19 December 2023
Unlocking nature's secrets: Kew's digitisation triumphs of 2023
2023 has been our first full year of mass digitisation to bring our entire collection of over 8 million herbarium and fungarium specimens online for those around the globe to access. Here are our top highlights.
We are thrilled to share the incredible milestones achieved through our groundbreaking Digitisation Project in 2023. This ambitious endeavor has propelled us into a new era of botanical exploration and conservation.
Join us on this exciting journey as we recount the spectacular successes that have unfolded, all thanks to the dedication of our remarkable team and the support of nature enthusiasts across the world.
1. Hitting 1 million specimens, and then 2 million soon after!
In July, we proudly announced the digitisation of one million specimens, a feat that captured the imagination of plant enthusiasts globally. And then, just four months later, we doubled that number, reaching a staggering two million digitised specimens!
Among these specimens, we’re delighted to have fully digitised a number of plant families including our legumes collection (the largest in the world), Araceae and Asteraceae (AKA Compositae).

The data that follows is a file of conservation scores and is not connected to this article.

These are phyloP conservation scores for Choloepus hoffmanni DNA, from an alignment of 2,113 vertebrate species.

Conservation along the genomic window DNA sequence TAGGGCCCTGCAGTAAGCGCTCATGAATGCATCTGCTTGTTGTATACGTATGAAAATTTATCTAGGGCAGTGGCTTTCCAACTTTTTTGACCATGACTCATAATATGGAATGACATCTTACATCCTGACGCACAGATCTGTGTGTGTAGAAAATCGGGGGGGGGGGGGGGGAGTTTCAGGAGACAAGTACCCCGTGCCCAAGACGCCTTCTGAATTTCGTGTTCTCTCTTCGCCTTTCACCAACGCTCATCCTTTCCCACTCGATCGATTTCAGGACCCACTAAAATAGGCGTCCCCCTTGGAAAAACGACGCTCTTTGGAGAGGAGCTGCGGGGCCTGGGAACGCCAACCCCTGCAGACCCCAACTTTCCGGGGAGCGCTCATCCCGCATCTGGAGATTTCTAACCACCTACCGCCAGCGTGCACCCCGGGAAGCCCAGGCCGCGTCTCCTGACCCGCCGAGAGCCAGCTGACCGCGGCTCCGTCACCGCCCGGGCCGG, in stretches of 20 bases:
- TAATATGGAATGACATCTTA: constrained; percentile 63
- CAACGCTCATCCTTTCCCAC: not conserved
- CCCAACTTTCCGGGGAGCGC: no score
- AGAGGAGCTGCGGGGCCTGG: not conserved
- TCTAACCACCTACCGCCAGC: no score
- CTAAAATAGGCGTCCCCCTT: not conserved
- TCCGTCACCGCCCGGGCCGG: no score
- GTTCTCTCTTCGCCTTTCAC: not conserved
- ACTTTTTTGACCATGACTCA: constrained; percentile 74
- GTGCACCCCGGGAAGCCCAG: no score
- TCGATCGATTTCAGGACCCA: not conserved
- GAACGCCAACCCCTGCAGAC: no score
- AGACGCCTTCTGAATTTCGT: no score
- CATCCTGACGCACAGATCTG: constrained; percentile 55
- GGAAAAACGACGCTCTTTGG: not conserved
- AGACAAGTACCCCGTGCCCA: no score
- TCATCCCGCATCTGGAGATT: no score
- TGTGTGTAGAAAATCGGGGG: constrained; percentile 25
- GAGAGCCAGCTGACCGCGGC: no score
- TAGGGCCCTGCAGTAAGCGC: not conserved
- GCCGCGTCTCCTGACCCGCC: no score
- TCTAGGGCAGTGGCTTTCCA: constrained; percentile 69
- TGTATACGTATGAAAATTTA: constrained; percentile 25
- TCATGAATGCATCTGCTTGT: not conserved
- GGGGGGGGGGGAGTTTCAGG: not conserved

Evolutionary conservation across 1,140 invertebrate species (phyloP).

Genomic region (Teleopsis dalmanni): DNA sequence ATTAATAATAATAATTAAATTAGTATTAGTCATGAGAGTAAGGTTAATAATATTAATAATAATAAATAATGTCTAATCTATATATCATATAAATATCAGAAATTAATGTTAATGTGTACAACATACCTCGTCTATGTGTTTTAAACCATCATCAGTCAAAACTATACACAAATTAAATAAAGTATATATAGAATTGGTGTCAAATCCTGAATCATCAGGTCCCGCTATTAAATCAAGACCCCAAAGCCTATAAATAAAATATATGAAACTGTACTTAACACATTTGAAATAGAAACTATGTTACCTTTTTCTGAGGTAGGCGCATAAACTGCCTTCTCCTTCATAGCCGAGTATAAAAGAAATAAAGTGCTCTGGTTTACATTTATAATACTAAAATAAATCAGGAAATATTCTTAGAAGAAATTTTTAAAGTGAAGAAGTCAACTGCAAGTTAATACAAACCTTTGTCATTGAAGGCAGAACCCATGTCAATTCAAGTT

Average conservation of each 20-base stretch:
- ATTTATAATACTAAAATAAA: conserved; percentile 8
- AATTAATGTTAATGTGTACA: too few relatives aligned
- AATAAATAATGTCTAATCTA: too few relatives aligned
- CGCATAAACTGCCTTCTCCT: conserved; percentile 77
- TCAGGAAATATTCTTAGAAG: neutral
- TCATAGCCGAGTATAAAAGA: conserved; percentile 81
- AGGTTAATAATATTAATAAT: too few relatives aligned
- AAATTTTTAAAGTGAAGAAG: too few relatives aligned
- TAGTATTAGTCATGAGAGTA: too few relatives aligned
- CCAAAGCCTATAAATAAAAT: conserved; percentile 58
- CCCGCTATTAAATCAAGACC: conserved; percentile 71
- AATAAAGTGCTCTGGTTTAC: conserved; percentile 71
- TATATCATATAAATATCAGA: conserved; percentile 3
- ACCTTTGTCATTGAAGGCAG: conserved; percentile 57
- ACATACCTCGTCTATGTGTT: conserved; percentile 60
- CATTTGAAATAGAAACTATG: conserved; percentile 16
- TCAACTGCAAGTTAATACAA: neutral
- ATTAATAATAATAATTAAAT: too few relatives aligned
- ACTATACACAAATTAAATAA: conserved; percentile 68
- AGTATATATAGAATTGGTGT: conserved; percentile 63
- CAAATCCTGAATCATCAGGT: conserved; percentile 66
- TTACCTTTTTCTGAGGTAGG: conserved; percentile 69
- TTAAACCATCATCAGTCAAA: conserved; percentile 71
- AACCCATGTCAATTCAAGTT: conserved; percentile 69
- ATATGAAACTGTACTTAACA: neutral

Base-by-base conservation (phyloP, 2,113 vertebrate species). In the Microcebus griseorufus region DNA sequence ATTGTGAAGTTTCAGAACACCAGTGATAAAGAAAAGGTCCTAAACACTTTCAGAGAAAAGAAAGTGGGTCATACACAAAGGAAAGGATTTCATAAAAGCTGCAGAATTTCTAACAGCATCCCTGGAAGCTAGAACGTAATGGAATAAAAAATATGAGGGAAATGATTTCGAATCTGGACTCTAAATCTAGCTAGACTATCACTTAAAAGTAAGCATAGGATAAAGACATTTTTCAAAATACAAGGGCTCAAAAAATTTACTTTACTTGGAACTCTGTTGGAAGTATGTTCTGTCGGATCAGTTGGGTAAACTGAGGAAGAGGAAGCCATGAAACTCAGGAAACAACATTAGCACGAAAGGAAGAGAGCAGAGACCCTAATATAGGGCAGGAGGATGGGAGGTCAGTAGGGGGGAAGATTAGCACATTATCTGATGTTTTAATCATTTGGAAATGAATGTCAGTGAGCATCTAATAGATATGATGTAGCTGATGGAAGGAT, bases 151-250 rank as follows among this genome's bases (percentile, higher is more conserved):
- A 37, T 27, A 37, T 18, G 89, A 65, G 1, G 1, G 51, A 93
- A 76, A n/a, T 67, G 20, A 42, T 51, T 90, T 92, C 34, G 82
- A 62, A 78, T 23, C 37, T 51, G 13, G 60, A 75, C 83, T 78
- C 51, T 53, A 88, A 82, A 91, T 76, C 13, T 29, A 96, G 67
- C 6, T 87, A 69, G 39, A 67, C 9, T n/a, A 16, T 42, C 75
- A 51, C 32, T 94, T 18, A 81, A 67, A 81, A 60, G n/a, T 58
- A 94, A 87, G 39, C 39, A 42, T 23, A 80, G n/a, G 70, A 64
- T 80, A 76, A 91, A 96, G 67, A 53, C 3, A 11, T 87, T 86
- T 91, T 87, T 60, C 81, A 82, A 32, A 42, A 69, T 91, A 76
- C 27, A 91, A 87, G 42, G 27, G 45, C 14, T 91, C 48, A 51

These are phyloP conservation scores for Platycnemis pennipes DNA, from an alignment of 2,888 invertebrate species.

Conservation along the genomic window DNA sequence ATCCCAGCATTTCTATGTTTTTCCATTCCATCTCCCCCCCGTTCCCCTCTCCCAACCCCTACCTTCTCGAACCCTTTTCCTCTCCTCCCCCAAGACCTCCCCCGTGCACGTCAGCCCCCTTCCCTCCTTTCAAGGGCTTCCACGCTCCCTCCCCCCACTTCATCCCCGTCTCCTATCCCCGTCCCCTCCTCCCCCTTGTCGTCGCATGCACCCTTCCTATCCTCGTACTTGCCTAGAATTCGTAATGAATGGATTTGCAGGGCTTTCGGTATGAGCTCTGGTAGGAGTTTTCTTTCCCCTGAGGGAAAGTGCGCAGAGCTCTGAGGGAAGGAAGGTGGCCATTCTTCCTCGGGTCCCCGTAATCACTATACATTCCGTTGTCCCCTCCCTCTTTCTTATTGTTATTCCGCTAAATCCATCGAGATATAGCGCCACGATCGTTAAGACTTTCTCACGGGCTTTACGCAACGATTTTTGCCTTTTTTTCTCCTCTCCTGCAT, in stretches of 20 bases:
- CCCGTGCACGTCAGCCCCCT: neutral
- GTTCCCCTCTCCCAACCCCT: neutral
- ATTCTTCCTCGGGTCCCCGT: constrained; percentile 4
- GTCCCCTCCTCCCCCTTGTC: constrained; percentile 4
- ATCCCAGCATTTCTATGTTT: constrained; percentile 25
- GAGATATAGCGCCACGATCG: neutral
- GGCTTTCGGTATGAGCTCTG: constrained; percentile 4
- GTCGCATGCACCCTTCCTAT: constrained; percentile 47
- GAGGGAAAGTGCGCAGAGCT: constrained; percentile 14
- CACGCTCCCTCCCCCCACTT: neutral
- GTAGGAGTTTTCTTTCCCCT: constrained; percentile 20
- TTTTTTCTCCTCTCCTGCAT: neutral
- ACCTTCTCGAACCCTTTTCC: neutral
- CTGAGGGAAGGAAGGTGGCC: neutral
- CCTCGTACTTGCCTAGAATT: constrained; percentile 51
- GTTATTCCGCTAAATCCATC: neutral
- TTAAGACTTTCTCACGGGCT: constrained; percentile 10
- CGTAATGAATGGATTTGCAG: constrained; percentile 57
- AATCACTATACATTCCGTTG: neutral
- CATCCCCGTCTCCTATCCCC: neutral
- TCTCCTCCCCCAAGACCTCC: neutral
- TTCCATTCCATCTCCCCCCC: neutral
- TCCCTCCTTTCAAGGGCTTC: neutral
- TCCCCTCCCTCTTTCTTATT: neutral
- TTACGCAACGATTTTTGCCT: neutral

Our Herbarium at Kew contains more than 7 million plant specimens, of which 10% or around 700,000 are legumes, making it one of the greatest collections of leguminous plant material in the world.
At present, we are rapidly digitising an impressive 70,000 specimens each week, a testament to the relentless commitment of our incredible Digitisation Team.
2. A global spotlight: Featured on Sky News and BBC World Service
Our monumental achievement of one million digitised specimens did not go unnoticed. Sky News broadcasted a captivating feature, reaching audiences far and wide. Additionally, the BBC World Service featured our project in an episode of 'Science in action' to showcase our digitisation triumph.
The global coverage has not only celebrated our success but has also highlighted the critical importance of preserving botanical treasures for future generations.
3. We revealed specimens from Wallace and Darwin!
Delving into our extensive collection, we uncovered treasures that had remained hidden for generations. Specimens meticulously collected by the pioneering naturalists Alfred Russel Wallace and Charles Darwin were among the gems we unearthed.
These exciting discoveries not only add to our understanding of these remarkable scientists and their botanical exploration, but also reveals a lot about the ecosystems of the regions they visited, providing a window into the past that today's scientists can use for climate modelling and conservation.
4. Growing our Digitisation Team to 275!
Just a couple of years ago, we had no more than a handful of digitisers. Today, recognising the magnitude of our digitisation goals, we now have an impressive 275 people working on the project, each contributing their expertise to this monumental effort.
And the best part? We're still growing!
This collaborative spirit ensures that no leaf is left unturned in our quest to preserve and share the botanical wealth housed within the walls of our herbarium here at Kew.